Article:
Making the soda was really easy – the only challenging step is peeling and grating a bunch of ginger root. I thought this would be the perfect test for my microplane but next time I think I’ll go back to a regular grater. I’ve happily used the microplane to shred small amounts of ginger in the past but halfway through my processing job for the soda the tines were caked with ginger fibers and I had to pause and clean the thing (not an easy task – ginger could probably compete with hemp for sturdiest fiber). The soda was supposed to sit in a warm sport until the bottle got hard which was supposed to take 24-48 hours but after only 14 hours my soda bottle felt rock hard (dirty!). Because the recipe warned that leaving the soda out for too long could lead to an explosion (dirtier!) I loosen the cap and let off a little of the head (…I really thought this would be a G rated entry) and let it sit for another 15 hours.
As fun as the soda making process was the truly important thing is taste. Typically I’m unimpressed with most commercial ginger ale – it’s ok but it’s never very gingery. I’ve had some of the premium ginger ale that’s on the market and while it’s always impressed me I find it hard to justify paying $2/bottle for what is essentially sugar water (I imagine the cost will be even harder to justify in the future now that I know how cheap ginger ale ingredients are). For the purposes of this taste test I used your standard Canada Dry ginger ale. I’m testing the store and home varieties plain and with some bourbon.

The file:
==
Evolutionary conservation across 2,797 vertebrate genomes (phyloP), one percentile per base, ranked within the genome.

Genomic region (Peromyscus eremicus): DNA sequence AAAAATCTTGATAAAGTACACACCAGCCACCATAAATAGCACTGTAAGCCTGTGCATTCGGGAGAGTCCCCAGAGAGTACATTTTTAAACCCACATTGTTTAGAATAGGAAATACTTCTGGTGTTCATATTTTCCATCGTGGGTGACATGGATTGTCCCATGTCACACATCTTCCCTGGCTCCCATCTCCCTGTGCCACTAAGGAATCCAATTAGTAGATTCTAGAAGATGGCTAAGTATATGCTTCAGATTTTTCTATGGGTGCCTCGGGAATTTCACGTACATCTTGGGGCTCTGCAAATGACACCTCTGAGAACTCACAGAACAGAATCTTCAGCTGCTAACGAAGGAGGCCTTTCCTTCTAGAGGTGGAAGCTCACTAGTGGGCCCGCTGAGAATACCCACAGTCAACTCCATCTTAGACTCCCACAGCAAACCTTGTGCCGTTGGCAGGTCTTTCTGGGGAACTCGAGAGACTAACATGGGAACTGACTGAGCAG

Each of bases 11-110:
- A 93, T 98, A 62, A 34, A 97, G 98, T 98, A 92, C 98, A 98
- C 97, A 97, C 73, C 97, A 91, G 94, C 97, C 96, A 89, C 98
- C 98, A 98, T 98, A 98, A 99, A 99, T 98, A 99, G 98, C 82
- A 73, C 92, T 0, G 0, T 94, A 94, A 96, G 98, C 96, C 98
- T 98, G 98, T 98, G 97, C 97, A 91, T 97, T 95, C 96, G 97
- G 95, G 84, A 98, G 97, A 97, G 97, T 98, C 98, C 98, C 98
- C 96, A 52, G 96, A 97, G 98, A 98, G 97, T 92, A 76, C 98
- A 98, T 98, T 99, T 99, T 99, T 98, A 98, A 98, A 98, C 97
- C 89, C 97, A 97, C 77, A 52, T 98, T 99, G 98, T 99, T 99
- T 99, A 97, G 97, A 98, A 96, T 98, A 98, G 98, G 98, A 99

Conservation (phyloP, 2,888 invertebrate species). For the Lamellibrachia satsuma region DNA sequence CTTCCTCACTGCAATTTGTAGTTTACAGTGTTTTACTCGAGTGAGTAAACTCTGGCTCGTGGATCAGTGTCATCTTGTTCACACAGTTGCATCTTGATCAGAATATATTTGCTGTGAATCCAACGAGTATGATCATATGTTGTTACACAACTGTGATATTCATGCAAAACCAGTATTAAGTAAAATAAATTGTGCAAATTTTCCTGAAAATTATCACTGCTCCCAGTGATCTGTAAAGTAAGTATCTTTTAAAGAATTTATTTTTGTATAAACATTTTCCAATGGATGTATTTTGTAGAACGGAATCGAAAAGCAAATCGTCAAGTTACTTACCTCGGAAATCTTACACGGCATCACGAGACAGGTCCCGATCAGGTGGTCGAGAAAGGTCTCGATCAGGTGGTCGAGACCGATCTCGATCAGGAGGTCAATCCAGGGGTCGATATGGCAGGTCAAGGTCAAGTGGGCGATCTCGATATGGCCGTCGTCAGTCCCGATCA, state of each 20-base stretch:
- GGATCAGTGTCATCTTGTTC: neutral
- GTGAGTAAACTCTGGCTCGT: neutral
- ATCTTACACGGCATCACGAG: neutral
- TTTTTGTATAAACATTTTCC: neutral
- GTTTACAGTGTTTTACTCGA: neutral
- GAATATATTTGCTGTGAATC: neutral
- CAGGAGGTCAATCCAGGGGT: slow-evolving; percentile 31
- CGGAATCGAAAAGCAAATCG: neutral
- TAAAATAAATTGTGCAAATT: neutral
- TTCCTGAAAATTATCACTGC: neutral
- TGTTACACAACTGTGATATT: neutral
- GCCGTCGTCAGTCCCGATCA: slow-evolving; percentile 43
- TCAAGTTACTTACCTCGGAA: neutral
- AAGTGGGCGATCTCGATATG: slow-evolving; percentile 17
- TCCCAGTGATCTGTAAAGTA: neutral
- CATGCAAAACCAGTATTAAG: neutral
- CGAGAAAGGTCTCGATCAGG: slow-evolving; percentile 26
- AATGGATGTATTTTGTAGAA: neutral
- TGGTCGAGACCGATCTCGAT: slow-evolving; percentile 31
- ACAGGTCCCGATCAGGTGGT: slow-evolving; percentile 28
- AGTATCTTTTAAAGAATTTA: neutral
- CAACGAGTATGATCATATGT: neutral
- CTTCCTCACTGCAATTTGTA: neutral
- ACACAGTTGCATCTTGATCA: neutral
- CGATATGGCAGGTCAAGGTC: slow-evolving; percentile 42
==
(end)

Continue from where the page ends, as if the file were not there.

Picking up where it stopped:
Ginger Ale – Straight Up.
Mouth Feel: lightly bubbly
Taste: sweet, not particularly gingery
Final: The Canadian’s in the audience should demand that this product be renamed
Brianna’s Home Brew
Mouth Feel: tingly (not a lot of bubble)
Taste: light, not too sweet, could be spicier
Final: Yum… but not yumtastic.
While my Home made brew is infinitely better than the corner market swill I’m still not thrilled with it. I’d like my version to be spicier but I’m not entirely sure how to get there – I don’t think more ginger alone will do it. Some recipes use ginger simple syrup instead of sugar and raw ginger which might help since the ginger flavor might be more infused but shouldn’t heat bring down the spice? I also wonder if using the microplane to gate the ginger was a mistake. The pieces of ginger were very small which meant I could avoid straining the soda but I lost a fair bit of ginger juice in the process. I’d also like it to pack more bubbles – something I might get with fresher yeast (the yeast I used was at least a year old).
Jim and Ginger
(yes, I know it’s usually Jack and Ginger but Ginger’s a slut and I like Jim better)
Mmmm bourbon. I don’t often (ok, ever…) drink bourbon straight but it can’t taste much different than this. The sugar (ok, corn syrup) probably provides a nice mask for the alcohol but it doesn’t add much in terms of flavor.
Brianna’s Home Brew
Mmm punchy! Strangely enough the soda seems much spicier when mixed with the bourbon – possibly this is the bourbon’s own spice coming through but I have to believe that the ginger ale is highlighting it. This drink is MUCH superior to the Canadian variety and I think this will fast become my ginger ale consumption weapon of choice (but it won’t beat out the bourbon consumption weapon of choice.. mmmm mint juleps).
I hope to experiment further with ginger ale and soda in general. Any tips on upping the spice are much appreciated and if anyone knows of a brewing supply store that sells root beer extract (preferably in NYC) OR (even better) a source for winter green so I can make the soda from scratch please let me know.